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Resource Security Watch - No. 15

Edited by Chloe Thompson and Alexander Gran
July 17, 2018

Two recent oceanographic studies have found that the Atlantic Ocean's circulation has declined by 15 percent since the mid-1900s. The phenomenon, formally known as Atlantic meridional overturning circulation, or AMOC, is a vital part of the Earth's climate regulation, and transports warm water from the Equator into the northern Atlantic and brings cold water back down to the Antarctic through the deep ocean. The dynamic, however, has been disrupted by the melting of Arctic sea ice, which has deposited more fresh water into the ocean. The system has a significant impact on Atlantic fisheries, and its recent decline has led to the collapse of cod fisheries and the explosion of lobster populations in the northeastern United States. But the most serious potential consequence could be sudden rise in sea levels on the eastern U.S. seaboard; research from 2009-2010 indicates that a similar slowdown in ocean circulation raised sea levels by five inches within that timeframe. (
Washington Post, April 11, 2018)

Japanese researchers have discovered over 16 million tons of rare earth oxides in a 965 square mile patch of deep-sea Pacific Ocean mud, near Minamitorishima Island. The discovery, which is so large as to have been dubbed "semi-infinite," is strategically significant for Japan's technological potential, because rare earth minerals are essential for most modern technologies. But it also augurs a shift in the country's relations with rival China.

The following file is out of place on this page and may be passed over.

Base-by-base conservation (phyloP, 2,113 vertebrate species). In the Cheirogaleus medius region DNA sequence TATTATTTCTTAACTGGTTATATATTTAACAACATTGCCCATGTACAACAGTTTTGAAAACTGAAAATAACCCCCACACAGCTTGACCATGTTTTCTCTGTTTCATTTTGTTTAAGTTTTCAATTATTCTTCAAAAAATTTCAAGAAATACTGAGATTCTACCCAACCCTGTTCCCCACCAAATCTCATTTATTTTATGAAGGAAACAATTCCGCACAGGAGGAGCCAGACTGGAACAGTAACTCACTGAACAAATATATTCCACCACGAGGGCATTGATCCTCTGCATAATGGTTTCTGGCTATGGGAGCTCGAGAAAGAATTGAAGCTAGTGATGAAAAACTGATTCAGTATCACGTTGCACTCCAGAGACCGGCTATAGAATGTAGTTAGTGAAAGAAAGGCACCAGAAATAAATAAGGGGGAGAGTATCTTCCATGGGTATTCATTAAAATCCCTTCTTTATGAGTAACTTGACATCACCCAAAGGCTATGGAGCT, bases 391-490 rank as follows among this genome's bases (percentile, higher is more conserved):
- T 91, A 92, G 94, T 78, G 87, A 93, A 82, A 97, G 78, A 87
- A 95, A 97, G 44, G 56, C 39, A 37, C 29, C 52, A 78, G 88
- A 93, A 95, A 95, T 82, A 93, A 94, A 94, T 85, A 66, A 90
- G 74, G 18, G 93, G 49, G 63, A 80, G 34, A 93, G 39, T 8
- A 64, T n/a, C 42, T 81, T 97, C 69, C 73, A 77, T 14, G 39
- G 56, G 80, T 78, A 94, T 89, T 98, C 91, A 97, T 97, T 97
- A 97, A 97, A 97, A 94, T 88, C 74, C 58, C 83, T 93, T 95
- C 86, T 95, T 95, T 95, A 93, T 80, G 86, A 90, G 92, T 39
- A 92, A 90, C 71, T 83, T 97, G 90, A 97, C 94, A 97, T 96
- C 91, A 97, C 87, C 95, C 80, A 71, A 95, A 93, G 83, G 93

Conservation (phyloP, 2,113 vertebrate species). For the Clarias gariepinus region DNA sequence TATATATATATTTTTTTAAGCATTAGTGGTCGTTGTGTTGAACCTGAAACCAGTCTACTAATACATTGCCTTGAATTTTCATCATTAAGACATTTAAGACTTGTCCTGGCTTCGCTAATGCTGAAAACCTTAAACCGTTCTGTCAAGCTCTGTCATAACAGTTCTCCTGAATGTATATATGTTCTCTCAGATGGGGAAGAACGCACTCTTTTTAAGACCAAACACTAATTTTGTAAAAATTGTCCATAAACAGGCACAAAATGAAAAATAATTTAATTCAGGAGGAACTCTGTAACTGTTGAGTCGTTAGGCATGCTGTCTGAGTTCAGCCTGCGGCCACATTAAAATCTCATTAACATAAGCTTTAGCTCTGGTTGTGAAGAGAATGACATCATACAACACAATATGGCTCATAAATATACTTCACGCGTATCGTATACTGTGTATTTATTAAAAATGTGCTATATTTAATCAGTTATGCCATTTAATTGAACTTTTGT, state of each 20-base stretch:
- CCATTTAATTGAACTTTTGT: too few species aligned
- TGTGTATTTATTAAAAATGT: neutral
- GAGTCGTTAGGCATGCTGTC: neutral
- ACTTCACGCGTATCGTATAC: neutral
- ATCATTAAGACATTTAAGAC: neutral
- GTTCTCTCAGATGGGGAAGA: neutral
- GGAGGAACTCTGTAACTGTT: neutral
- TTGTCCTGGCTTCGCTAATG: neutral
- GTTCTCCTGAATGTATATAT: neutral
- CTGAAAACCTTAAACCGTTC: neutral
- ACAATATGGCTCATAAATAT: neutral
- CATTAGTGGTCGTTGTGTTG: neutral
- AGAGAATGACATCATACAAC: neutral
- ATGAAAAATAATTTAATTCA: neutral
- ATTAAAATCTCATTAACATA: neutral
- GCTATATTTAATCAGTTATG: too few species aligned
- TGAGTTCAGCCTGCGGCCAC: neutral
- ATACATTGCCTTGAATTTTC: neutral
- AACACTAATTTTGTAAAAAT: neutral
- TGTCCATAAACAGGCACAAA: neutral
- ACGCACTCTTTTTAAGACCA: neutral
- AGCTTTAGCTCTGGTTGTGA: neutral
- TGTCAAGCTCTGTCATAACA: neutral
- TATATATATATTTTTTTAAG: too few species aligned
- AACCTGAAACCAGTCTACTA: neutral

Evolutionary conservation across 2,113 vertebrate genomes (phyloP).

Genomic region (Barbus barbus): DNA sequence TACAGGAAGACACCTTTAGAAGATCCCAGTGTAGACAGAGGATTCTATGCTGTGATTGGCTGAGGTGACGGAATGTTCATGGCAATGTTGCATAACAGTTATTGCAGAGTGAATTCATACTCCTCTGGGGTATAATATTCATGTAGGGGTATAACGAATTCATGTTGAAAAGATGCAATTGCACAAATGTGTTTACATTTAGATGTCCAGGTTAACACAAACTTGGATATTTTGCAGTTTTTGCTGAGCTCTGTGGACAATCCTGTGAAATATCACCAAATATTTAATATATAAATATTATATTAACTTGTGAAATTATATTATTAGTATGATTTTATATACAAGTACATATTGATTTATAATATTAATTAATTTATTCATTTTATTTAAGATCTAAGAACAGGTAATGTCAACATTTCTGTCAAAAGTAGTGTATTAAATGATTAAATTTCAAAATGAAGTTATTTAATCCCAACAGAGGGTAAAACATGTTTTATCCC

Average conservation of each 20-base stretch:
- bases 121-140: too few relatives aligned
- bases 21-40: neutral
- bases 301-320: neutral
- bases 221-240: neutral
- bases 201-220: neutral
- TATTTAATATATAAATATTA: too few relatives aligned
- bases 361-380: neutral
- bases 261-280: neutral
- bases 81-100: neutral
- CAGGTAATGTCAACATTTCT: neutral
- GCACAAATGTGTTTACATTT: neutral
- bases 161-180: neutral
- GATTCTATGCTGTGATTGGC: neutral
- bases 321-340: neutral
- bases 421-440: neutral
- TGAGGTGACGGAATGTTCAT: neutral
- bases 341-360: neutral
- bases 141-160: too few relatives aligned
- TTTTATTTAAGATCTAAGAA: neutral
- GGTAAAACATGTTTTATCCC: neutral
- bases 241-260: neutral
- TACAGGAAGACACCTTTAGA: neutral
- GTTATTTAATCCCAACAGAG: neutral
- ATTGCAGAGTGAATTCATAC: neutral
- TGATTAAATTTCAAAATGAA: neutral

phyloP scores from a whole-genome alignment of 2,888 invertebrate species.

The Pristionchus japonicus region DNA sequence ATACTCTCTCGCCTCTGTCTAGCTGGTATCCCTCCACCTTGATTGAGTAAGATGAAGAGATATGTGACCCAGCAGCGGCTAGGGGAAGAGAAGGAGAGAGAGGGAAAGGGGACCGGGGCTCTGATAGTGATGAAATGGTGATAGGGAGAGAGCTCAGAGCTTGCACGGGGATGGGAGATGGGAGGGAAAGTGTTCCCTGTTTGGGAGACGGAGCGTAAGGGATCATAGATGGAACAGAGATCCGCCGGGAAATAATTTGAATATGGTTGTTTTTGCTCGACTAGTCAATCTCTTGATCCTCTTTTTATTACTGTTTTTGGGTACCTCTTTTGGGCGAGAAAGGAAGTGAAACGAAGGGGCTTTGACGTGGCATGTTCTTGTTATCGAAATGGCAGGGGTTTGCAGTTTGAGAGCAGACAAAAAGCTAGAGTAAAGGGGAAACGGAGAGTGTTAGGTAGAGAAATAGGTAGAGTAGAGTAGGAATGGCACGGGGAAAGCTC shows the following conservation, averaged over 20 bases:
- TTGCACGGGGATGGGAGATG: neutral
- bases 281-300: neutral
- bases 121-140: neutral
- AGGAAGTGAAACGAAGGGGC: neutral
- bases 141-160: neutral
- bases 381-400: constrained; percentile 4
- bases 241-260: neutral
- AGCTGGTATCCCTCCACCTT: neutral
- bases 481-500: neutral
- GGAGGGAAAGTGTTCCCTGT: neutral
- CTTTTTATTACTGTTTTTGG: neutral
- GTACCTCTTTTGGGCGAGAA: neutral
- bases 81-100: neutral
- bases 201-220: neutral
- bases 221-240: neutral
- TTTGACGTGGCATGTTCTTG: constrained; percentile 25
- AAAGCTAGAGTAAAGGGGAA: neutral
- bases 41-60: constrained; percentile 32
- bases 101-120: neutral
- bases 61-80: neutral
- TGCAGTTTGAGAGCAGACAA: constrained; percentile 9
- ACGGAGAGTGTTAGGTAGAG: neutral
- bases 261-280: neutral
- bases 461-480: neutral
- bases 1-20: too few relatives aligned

Currently, China dominates the rare earth metals industry, producing over 80 percent of all rare earth metals in the world - giving it enormous control over a resource vital to modern life. Beijing has used this position aggressively; in 2010, the Chinese government withheld shipments of rare earth metals to Japan due to a territorial dispute, and separately slowed production to increase prices. This, in turn, prompted Tokyo to begin its own quest for rare earth minerals. (
CNBC, April 12, 2018)

A extensively drug-resistant (XDR) strain of typhoid has infected over 800 people in Pakistan since 2016. The strain, which has killed four people so far, is believed to have originated in the sewers of Hyderabad, and spread to the population through Pakistan's ailing water infrastructure. Before the current outbreak, only four cases of an XDR strain of typhoid had been recorded globally. The Pakistan strain is resistant to five types of antibiotics, with only one oral antibiotic remaining that works effectively against the bacteria. But a single mutation could render that antibiotic ineffective as well. Doctors expect this stronger strain of typhoid to spread throughout the world, replacing weaker strains in other regions - and in the process making Pakistan's illness a global problem. (
New York Times, April 13, 2018)

A recent study indicates that rising seas will not have to completely submerge coral atoll islands to render them uninhabitable. Coral atoll islands are prevalent in the Pacific and Indian Oceans, hosting nations such as the Marshall Islands and the Maldives. As seas rise, however, "overwashing," or wave-driven flooding, increases. Overwash can significantly contaminate groundwater supplies, and persistent flooding would leave aquifers with no time to recover in between overwash incidents. The study suggests that overwashing could become an annual phenomenon for thousands of coral atolls by as early as 2030. In that event, maintaining civilian and military infrastructure in such places would become extremely difficult and prohibitively expensive. (
Science Advances
, April 25, 2018)

Related Categories: Energy Security; China; Southeast Asia; South Asia

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